The Minnesota Court of Appeals recently held that the Minnesota Human Rights Act (MHRA) does not require an employer to engage in an interactive process with an employee to determine whether an appropriate reasonable accommodation is necessary.

In McBee v. Team Industries, Inc., the plaintiff, a machine operator, received medical attention for back and neck pain, including numbness in her hand and arms. No. 03-CV-15-1470 (Minn. Ct. App. Jan. 16, 2018). Her doctor placed her on a lifting restriction and she subsequently notified her employer of the restriction. The employer terminated her due to concerns related to her medical restrictions. The plaintiff brought suit alleging disability discrimination and reprisal in violation of the MHRA.

In deciding the case, the Minnesota Court of Appeals first analyzed whether the plaintiff was a qualified individual with a disability. Because she could not perform the essential functions of her job – the ability to lift ten pounds – the court determined that she was not qualified. The court also held that the plaintiff was unable to be accommodated because “an employer is not required to reallocate or eliminate essential functions of a job to accommodate an employee with a disability.”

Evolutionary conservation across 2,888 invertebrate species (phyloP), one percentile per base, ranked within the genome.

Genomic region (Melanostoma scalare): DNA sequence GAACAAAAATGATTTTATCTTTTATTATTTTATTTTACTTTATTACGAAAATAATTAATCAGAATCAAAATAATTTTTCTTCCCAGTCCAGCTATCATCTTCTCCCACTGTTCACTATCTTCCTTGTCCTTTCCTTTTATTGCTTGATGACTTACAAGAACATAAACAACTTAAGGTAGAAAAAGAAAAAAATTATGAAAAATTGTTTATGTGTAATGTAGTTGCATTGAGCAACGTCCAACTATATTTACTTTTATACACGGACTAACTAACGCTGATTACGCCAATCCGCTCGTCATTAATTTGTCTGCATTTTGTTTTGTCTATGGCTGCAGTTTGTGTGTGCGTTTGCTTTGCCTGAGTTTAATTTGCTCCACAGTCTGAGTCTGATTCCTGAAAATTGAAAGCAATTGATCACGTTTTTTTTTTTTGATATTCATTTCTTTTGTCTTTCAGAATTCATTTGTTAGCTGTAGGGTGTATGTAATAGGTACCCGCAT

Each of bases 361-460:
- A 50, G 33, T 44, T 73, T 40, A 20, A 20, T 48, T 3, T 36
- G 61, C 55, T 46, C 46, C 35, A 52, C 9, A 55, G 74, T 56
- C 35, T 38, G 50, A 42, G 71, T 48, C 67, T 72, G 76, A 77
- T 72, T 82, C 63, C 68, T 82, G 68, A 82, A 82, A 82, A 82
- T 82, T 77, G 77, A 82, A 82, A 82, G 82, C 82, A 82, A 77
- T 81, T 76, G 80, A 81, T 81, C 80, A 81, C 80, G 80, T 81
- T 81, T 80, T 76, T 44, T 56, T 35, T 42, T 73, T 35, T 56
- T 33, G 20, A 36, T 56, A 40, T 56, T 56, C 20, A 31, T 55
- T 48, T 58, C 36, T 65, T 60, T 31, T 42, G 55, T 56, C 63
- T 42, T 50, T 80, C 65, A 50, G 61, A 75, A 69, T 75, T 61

Notably, the court also held that, unlike the American with Disabilities Act (ADA), the MHRA “does not require an employer to engage in an interactive process to determine an appropriate reasonable accommodation.” The court noted that this holding runs contrary to Eighth Circuit case law holding the MHRA require an interactive process, similar to the ADA. However, the court explained that the Eighth Circuit cited “federal law for this ruling based on language in the ADA, not language in the MHRA.” And the plain statutory language of the MHRA, unlike ADA regulations, makes no mention of a required interactive process.

Takeaway: The MHRA, which applies to all employers who employ at least 1 employee in Minnesota, does not require the employer to engage in an interactive process to determine an appropriate reasonable accommodation for a disabled employee. The ADA however, which applies to employers with 15 or more employees, may still be applicable to certain companies and does require an interactive process.